What Makes the Egg Shell so Strong?

What Makes the Egg Shell so Strong?

Have you ever wondered why hens don’t break their eggs when they sit on them? The secret lies in the shape of the egg. An egg is a great example of nature’s excellent skills in packing. If you squeeze the ends of an egg between the palms of your hands, it won’t break. However, if you squeeze it in the middle, it pops and creates a terrible mess. If you have seen the way eggs are sold in the market, you would have noticed that they are kept with their ends pointing up and are never left lying horizontally....

The Wheel

The Wheel

The wheel is perhaps man’s greatest invention. Simple as it seems, it is the very basis of movement. The cart, the cycle, the motor-car and the railway train move on wheels. Even aircraft which fly thousands of kilometres through the air need wheels for taking-off and landing. It is not only for transport that the wheel is vital. Machines that produce various goods for us, watches that tell us the time, generators that produce electricity, and many gadgets which have become essential in our day-to-day life cannot work without a wheel....

How do Houseflies Spread Diseases?

How do Houseflies Spread Diseases?

The housefly (musca domestica) is one of the most common of all insects. It is a major health hazard, particularly in parts of the world where sanitary conditions are poor. The housefly has a dull gray, bristled body that is about 7 mm in length. It has large reddish compound eyes. Its mouth cannot bite but consists of a spongy pad. It has a peculiar system of feeding itself. At first it releases saliva and digestive juices over food and then sponges up the resulting solution....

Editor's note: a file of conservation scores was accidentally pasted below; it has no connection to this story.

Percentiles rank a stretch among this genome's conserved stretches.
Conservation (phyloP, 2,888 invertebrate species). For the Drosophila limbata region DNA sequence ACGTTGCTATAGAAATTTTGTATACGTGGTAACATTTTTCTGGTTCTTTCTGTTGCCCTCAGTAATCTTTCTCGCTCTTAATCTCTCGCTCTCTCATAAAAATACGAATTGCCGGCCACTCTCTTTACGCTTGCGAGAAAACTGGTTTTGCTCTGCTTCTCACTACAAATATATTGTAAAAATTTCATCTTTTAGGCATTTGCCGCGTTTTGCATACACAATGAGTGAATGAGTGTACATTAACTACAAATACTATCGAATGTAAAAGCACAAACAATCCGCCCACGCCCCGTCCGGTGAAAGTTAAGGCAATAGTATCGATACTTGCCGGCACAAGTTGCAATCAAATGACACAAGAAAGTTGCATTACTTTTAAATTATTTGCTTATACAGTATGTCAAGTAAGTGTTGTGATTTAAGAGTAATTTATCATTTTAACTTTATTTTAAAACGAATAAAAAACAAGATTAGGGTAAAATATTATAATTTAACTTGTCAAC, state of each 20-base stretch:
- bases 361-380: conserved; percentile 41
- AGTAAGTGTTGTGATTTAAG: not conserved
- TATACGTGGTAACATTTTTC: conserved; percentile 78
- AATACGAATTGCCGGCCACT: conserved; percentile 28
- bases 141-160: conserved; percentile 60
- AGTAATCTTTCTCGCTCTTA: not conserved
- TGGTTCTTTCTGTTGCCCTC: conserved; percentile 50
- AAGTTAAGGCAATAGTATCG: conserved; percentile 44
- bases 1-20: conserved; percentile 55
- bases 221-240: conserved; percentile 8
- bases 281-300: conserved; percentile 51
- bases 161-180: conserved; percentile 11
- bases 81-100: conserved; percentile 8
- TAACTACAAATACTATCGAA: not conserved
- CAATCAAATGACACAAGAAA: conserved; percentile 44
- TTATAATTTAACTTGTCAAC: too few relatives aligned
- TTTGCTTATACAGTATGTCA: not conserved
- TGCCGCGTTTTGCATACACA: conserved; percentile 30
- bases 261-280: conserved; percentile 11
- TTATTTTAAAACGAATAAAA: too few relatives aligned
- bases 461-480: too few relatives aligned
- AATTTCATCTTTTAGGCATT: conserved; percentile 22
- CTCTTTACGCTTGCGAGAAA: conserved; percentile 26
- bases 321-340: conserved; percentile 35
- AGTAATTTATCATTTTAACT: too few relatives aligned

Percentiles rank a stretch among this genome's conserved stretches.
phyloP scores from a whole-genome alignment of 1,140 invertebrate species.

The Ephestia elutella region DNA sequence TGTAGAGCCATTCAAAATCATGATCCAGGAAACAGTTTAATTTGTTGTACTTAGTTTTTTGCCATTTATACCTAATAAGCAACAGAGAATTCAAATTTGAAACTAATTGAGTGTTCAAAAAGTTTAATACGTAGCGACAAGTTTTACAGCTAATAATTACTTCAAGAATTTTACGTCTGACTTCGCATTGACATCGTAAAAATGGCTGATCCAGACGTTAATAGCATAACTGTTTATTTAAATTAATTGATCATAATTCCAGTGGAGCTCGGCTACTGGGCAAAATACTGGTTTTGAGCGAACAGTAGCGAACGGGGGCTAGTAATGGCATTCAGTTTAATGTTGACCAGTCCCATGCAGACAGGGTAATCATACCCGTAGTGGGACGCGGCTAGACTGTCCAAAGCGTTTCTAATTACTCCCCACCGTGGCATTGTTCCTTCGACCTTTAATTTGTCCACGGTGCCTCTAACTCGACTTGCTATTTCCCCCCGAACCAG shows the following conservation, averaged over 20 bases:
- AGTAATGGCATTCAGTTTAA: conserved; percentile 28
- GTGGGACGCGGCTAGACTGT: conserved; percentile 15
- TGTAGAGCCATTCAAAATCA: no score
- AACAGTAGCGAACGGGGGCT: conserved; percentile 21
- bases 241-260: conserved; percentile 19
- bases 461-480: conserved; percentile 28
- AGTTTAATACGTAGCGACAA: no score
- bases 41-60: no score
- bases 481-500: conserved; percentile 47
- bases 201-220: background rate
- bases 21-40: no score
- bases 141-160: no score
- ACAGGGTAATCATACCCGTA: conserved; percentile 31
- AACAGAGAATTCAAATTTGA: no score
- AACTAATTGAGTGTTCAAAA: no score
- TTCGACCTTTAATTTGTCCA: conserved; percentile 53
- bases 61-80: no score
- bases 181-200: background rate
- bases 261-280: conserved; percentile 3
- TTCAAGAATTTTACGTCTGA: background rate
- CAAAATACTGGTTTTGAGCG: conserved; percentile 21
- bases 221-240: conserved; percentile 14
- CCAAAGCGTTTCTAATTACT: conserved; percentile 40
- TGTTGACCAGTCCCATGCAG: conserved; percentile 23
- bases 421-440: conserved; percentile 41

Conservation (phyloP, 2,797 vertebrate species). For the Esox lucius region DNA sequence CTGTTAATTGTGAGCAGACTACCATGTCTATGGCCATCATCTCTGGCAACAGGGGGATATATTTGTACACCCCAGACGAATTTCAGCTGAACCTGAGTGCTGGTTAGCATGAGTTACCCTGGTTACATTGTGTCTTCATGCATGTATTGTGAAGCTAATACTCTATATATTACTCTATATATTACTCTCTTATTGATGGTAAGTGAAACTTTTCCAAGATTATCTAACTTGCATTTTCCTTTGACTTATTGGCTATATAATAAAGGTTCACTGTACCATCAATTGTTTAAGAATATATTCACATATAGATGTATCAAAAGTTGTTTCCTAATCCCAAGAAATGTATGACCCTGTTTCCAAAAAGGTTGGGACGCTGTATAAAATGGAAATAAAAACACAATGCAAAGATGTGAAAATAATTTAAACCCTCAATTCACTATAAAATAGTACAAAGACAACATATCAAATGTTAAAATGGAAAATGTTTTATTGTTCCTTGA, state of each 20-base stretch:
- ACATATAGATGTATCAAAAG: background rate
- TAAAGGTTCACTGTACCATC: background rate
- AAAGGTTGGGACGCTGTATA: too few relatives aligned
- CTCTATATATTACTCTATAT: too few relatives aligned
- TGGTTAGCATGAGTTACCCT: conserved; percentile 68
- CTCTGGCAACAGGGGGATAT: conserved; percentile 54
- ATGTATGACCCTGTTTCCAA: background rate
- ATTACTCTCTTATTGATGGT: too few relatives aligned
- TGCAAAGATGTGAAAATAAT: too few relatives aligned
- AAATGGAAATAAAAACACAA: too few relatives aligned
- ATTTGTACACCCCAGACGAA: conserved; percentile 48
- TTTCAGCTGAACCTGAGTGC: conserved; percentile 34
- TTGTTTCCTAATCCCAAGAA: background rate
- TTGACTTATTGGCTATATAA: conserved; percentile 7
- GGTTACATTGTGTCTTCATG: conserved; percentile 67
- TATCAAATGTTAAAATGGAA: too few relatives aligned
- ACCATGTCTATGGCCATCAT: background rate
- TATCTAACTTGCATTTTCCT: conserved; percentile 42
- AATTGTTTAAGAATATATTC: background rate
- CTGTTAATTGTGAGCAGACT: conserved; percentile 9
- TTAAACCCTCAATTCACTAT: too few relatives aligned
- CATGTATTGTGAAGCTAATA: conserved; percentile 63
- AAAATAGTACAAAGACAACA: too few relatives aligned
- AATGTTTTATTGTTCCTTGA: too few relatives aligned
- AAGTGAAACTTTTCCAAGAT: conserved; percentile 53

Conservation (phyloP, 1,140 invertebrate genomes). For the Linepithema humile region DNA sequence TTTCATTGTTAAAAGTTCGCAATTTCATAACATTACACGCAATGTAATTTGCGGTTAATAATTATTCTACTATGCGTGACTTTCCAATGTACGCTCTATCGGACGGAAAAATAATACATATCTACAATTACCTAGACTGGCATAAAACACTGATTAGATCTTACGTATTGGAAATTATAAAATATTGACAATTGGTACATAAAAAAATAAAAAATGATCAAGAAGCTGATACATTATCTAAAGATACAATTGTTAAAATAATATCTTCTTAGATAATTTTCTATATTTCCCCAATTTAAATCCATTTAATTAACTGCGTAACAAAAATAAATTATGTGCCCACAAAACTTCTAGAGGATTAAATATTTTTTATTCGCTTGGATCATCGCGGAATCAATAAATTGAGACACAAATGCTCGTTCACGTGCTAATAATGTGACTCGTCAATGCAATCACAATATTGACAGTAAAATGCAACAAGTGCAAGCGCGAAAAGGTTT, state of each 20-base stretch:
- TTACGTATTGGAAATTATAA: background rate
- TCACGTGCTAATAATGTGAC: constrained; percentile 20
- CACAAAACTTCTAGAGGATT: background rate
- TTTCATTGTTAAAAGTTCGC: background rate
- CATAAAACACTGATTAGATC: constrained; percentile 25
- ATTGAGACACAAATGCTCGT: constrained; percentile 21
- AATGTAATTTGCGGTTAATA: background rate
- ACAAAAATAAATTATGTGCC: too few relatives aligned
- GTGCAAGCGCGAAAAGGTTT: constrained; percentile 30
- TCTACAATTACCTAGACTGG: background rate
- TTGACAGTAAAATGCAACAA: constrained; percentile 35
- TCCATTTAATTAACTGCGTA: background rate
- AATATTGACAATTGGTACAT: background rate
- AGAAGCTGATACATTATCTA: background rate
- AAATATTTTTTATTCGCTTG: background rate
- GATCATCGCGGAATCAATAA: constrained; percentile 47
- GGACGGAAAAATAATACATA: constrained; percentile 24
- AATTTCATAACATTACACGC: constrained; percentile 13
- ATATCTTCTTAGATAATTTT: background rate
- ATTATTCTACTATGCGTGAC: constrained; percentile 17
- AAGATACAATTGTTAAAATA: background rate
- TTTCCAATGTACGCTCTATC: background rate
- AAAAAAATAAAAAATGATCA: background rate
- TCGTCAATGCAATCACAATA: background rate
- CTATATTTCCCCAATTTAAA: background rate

What is Cloning?

What is Cloning?

Which is the most famous sheep in the world? A sheep called Dolly. But why is Dolly famous? That is because unlike other sheep’s, Dolly was not born in the usual manner. She is actually a carbon copy of her mother, like an identical twin. This means that she is the twin sister of her mother who is older by six years and she does not have a father! What is Cloning? [Illustration by Shinod AP] Scientists at the Roslin Institute in Edinburgh, UK, made history on 27th February 1997, when they successfully cloned a sheep....

Why does water stay cool in earthen clay pots?

Why does water stay cool in earthen clay pots?

Have you ever had a drink of cool refreshing water from a ‘matka’ or earthen clay pot placed outside? Surprisingly enough, the pots are exposed to blazing sunlight, yet the water within stays so cool. How is that possible? This is because of a physical process known as evaporation. When a liquid changes to a gaseous (or vapour) state without boiling, it is known as evaporation. A matka is made of mud and has many minute pores (extremely small holes)....